Shorten’s plan to triple anti-dumping penalties misunderstands the law


Weihuan Zhou, UNSW

Bill Shorten’s proposal to triple anti-dumping penalties demonstrates a misunderstanding of dumping and its impact on the economy. It also misunderstands when anti-dumping measures may be lawfully applied and to what extent.

Shorten’s proposal is purportedly to prevent Australia from becoming a “dumping ground for cheap foreign goods sent here by trade cheats”. The Opposition Leader says Labor is a strong believer in trade, but it should be conducted on a “level playing field”. He also wants to give the Anti-Dumping Commission 30 new staff and new responsibilities.




Read more:
Australia may be engaging in ‘free trade’ but it’s becoming more protectionist too


There are no existing penalties in the World Trade Organisation (WTO) anti-dumping regime, or in Australia’s anti-dumping regime – that would be in breach of WTO rules. Australia’s current regime involves the use of anti-dumping measures to counteract injury caused by dumped imports to domestic industries. These typically take the form of import tariffs.

Anti-dumping measures like duties are not “penalties” as such, but simply taxes in the form of a customs duty to remove the injury caused by dumping.

In recent years, the use of anti-dumping measures has been on the rise predominantly to protect the steel industry in Australia.

Current dumping rules

“Dumping” is when an exporter exports goods to another country at an export price less than what it sells the same like goods in its own country. Under WTO rules, this is neither illegal nor unlawful.

It is a perfectly legitimate commercial practice. In fact, in 2016 the Productivity Commission found there was no compelling economic rationale for a country like Australia to act against dumping.

Rather than prohibiting the practice of dumping, WTO anti-dumping rules only provide a remedy where the dumping causes material injury to a domestic industry in the country of import, for example reduced revenues and profits. The remedy is the imposition of dumping duties, or customs duties.

This should be equal to or less than the margin of dumping – the extent to which an exporter’s export price is lower than its home market price.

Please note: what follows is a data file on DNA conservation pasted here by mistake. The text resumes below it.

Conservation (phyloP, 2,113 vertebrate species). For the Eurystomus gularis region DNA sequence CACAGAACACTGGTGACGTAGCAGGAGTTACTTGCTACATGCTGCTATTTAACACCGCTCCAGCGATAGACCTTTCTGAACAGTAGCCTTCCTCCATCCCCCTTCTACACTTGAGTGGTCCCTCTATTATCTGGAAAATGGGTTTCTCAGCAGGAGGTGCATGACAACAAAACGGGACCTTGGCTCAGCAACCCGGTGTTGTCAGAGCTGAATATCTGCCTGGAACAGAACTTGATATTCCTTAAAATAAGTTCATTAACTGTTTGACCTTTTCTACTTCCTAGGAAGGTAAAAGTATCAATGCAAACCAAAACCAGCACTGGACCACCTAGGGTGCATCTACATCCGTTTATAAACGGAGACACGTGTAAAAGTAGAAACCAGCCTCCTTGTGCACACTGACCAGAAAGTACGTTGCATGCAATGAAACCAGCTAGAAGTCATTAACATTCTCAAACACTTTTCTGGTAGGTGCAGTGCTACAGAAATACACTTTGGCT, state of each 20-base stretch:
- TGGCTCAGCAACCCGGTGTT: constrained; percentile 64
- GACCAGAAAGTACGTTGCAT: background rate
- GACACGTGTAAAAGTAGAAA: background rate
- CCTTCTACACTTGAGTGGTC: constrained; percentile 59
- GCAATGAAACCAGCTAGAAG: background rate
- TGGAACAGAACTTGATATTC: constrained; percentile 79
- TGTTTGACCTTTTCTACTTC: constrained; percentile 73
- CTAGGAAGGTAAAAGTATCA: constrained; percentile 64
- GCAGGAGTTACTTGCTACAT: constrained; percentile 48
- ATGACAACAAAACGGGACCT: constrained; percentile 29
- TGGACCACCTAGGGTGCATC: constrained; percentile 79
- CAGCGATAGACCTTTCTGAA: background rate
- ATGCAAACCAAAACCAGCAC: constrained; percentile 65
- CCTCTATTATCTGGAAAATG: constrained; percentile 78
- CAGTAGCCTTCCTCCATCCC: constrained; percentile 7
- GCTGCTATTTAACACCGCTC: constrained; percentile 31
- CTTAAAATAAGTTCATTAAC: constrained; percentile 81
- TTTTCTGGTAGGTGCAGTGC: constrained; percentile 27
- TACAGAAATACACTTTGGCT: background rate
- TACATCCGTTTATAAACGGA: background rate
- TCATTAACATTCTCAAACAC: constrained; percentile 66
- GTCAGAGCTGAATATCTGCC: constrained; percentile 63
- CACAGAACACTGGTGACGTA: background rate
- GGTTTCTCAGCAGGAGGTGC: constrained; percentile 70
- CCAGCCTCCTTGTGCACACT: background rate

It’s not clear how the “triple penalties” proposed by Shorten could be imposed in line with the WTO rules.




Read more:
It’s time to drop Australia’s protectionist anti-dumping rules


Increasing penalties could hurt the economy

Mr Shorten’s anti-dumping penalties would have several effects – including to increase prices of imported goods and inputs for Australian produced goods. This price rise would be passed on to Australian companies and consumers. For example, this would increase the cost of steel for construction industries.

Shorten’s policy would benefit a small group of import-competing industries, such as those producing steel and A4 copy paper, including companies that are wholly owned by foreign companies. But such policy completely ignores the interest of Australian manufacturers using imported materials, their employees or consumers.

Increased dumping penalties could also stifle competition, increasing prices. This could also increase unemployment, as the imposition of the penalties would make the cost of business uneconomical.




Read more:
Consumers lose out to Australia’s protectionist anti-dumping laws


Shorten’s policy on dumping seems misguided and ill-informed and can only operate to Australia’s detriment. These observations are consistent with the findings of the Productivity Commission that Australia’s anti-dumping system has become increasingly more protectionist and damaging.

In the interests of fair trade, similar penalties would need to apply to Australian companies engaged in dumping, and to both export and domestic sales to ensure a “level playing field”.

More fundamentally, as the Productivity Commission has observed, “fairness” does not provide a justification for anti-dumping measures which fail to consider the impact of such measures on the community as a whole.

What’s more, Shorten’s “triple penalty” could drag Australia into the ongoing trade conflict and harm Australian consumers and industries using imports from China. If the “triple penalty” provokes China’s retaliation, that will hurt Australian goods and services exporters.

The ConversationThis article was co-authored by Andrew Percival, Principal at Percival Legal.

Weihuan Zhou, Senior Lecturer and member of China International Business and Economic Law (CIBEL) Initiative, Faculty of Law, UNSW Sydney, UNSW

This article was originally published on The Conversation. Read the original article.

Advertisements

AUSTRALIA: BUSHFIRES AND FLOODS


Australia is a land of extremes. We have bushfires still burning out of control in Victoria and floods across the country in Queensland, New South Wales, the Northern Territory, South Australia and now in Western Australia as well. Somewhere between 15 and 20 percent of Australia is flood affected, while something like 50 percent of the country is still stricken by drought. Some areas have now been in drought for 11 or 12 years.

Flood waters are now beginning to recede across most of the country; however there is still plenty of rain about – especially in Queensland where an active monsoonal trough is still dumping rain on Queensland.

In Queensland authorities have captured the crocodile that took a 5 year old boy in flood waters. The boy’s remains were found inside of the crocodile. The crocodile is not going to be released back into the wild and will probably be sent to a crocodile farm.